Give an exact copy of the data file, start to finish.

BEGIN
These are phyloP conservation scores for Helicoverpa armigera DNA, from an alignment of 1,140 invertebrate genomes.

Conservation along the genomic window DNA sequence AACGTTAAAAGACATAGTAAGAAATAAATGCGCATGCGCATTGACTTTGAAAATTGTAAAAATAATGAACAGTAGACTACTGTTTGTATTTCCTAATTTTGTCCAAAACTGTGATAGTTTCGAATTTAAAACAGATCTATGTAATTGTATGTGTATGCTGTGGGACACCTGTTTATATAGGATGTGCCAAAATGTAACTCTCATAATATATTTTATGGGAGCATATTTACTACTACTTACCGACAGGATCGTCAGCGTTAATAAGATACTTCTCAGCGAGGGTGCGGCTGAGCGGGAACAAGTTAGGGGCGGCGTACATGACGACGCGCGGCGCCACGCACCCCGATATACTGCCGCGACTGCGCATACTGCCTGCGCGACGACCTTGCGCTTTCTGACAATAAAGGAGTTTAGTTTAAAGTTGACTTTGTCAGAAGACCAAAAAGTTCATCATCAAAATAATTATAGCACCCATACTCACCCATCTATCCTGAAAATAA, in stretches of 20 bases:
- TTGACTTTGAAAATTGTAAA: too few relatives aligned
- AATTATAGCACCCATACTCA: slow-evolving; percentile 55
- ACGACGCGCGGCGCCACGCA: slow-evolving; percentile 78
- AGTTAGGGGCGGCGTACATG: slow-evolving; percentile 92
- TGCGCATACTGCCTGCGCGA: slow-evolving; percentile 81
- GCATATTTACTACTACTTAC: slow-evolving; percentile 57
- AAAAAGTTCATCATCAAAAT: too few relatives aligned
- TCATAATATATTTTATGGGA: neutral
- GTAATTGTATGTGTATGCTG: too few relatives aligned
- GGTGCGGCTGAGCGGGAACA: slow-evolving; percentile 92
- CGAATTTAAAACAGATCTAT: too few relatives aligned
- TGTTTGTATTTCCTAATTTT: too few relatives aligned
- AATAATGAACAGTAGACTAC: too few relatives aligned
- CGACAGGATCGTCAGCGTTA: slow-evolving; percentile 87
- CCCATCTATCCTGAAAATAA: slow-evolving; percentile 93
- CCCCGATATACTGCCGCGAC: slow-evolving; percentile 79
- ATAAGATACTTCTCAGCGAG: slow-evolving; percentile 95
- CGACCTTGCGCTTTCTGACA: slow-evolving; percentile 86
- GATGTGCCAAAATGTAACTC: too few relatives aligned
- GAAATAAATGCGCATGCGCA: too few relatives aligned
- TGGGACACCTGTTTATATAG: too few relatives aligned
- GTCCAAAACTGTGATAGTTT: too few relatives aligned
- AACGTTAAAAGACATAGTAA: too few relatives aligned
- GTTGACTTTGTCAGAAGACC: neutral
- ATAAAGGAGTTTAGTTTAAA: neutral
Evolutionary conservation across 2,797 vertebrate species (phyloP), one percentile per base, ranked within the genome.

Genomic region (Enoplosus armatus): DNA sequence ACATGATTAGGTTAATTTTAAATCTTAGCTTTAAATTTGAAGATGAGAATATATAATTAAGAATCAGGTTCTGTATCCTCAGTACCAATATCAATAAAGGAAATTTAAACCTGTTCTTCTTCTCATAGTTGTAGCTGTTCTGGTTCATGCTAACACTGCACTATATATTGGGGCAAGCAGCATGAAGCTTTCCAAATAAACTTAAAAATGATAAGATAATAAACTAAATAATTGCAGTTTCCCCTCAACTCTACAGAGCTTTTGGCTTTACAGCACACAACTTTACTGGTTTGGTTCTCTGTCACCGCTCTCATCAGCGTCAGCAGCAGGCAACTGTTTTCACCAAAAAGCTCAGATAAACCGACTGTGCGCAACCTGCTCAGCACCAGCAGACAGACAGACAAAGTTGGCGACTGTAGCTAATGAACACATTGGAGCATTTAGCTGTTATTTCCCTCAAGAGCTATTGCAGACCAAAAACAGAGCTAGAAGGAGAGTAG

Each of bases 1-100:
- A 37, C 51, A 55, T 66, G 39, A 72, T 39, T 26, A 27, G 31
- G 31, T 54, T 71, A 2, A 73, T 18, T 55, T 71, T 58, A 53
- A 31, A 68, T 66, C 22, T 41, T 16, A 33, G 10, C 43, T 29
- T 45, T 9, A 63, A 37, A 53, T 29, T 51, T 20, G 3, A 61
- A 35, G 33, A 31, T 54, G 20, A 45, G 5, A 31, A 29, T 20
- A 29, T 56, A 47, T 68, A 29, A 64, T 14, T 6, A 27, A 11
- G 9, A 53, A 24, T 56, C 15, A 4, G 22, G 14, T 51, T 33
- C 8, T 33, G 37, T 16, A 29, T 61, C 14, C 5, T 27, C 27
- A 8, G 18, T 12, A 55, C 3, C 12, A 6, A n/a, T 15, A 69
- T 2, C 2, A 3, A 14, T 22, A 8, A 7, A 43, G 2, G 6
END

These are phyloP conservation scores for Helicoverpa armigera DNA, from an alignment of 1,140 invertebrate genomes.

Conservation along the genomic window DNA sequence AACGTTAAAAGACATAGTAAGAAATAAATGCGCATGCGCATTGACTTTGAAAATTGTAAAAATAATGAACAGTAGACTACTGTTTGTATTTCCTAATTTTGTCCAAAACTGTGATAGTTTCGAATTTAAAACAGATCTATGTAATTGTATGTGTATGCTGTGGGACACCTGTTTATATAGGATGTGCCAAAATGTAACTCTCATAATATATTTTATGGGAGCATATTTACTACTACTTACCGACAGGATCGTCAGCGTTAATAAGATACTTCTCAGCGAGGGTGCGGCTGAGCGGGAACAAGTTAGGGGCGGCGTACATGACGACGCGCGGCGCCACGCACCCCGATATACTGCCGCGACTGCGCATACTGCCTGCGCGACGACCTTGCGCTTTCTGACAATAAAGGAGTTTAGTTTAAAGTTGACTTTGTCAGAAGACCAAAAAGTTCATCATCAAAATAATTATAGCACCCATACTCACCCATCTATCCTGAAAATAA, in stretches of 20 bases:
- TTGACTTTGAAAATTGTAAA: too few relatives aligned
- AATTATAGCACCCATACTCA: slow-evolving; percentile 55
- ACGACGCGCGGCGCCACGCA: slow-evolving; percentile 78
- AGTTAGGGGCGGCGTACATG: slow-evolving; percentile 92
- TGCGCATACTGCCTGCGCGA: slow-evolving; percentile 81
- GCATATTTACTACTACTTAC: slow-evolving; percentile 57
- AAAAAGTTCATCATCAAAAT: too few relatives aligned
- TCATAATATATTTTATGGGA: neutral
- GTAATTGTATGTGTATGCTG: too few relatives aligned
- GGTGCGGCTGAGCGGGAACA: slow-evolving; percentile 92
- CGAATTTAAAACAGATCTAT: too few relatives aligned
- TGTTTGTATTTCCTAATTTT: too few relatives aligned
- AATAATGAACAGTAGACTAC: too few relatives aligned
- CGACAGGATCGTCAGCGTTA: slow-evolving; percentile 87
- CCCATCTATCCTGAAAATAA: slow-evolving; percentile 93
- CCCCGATATACTGCCGCGAC: slow-evolving; percentile 79
- ATAAGATACTTCTCAGCGAG: slow-evolving; percentile 95
- CGACCTTGCGCTTTCTGACA: slow-evolving; percentile 86
- GATGTGCCAAAATGTAACTC: too few relatives aligned
- GAAATAAATGCGCATGCGCA: too few relatives aligned
- TGGGACACCTGTTTATATAG: too few relatives aligned
- GTCCAAAACTGTGATAGTTT: too few relatives aligned
- AACGTTAAAAGACATAGTAA: too few relatives aligned
- GTTGACTTTGTCAGAAGACC: neutral
- ATAAAGGAGTTTAGTTTAAA: neutral
Evolutionary conservation across 2,797 vertebrate species (phyloP), one percentile per base, ranked within the genome.

Genomic region (Enoplosus armatus): DNA sequence ACATGATTAGGTTAATTTTAAATCTTAGCTTTAAATTTGAAGATGAGAATATATAATTAAGAATCAGGTTCTGTATCCTCAGTACCAATATCAATAAAGGAAATTTAAACCTGTTCTTCTTCTCATAGTTGTAGCTGTTCTGGTTCATGCTAACACTGCACTATATATTGGGGCAAGCAGCATGAAGCTTTCCAAATAAACTTAAAAATGATAAGATAATAAACTAAATAATTGCAGTTTCCCCTCAACTCTACAGAGCTTTTGGCTTTACAGCACACAACTTTACTGGTTTGGTTCTCTGTCACCGCTCTCATCAGCGTCAGCAGCAGGCAACTGTTTTCACCAAAAAGCTCAGATAAACCGACTGTGCGCAACCTGCTCAGCACCAGCAGACAGACAGACAAAGTTGGCGACTGTAGCTAATGAACACATTGGAGCATTTAGCTGTTATTTCCCTCAAGAGCTATTGCAGACCAAAAACAGAGCTAGAAGGAGAGTAG

Each of bases 1-100:
- A 37, C 51, A 55, T 66, G 39, A 72, T 39, T 26, A 27, G 31
- G 31, T 54, T 71, A 2, A 73, T 18, T 55, T 71, T 58, A 53
- A 31, A 68, T 66, C 22, T 41, T 16, A 33, G 10, C 43, T 29
- T 45, T 9, A 63, A 37, A 53, T 29, T 51, T 20, G 3, A 61
- A 35, G 33, A 31, T 54, G 20, A 45, G 5, A 31, A 29, T 20
- A 29, T 56, A 47, T 68, A 29, A 64, T 14, T 6, A 27, A 11
- G 9, A 53, A 24, T 56, C 15, A 4, G 22, G 14, T 51, T 33
- C 8, T 33, G 37, T 16, A 29, T 61, C 14, C 5, T 27, C 27
- A 8, G 18, T 12, A 55, C 3, C 12, A 6, A n/a, T 15, A 69
- T 2, C 2, A 3, A 14, T 22, A 8, A 7, A 43, G 2, G 6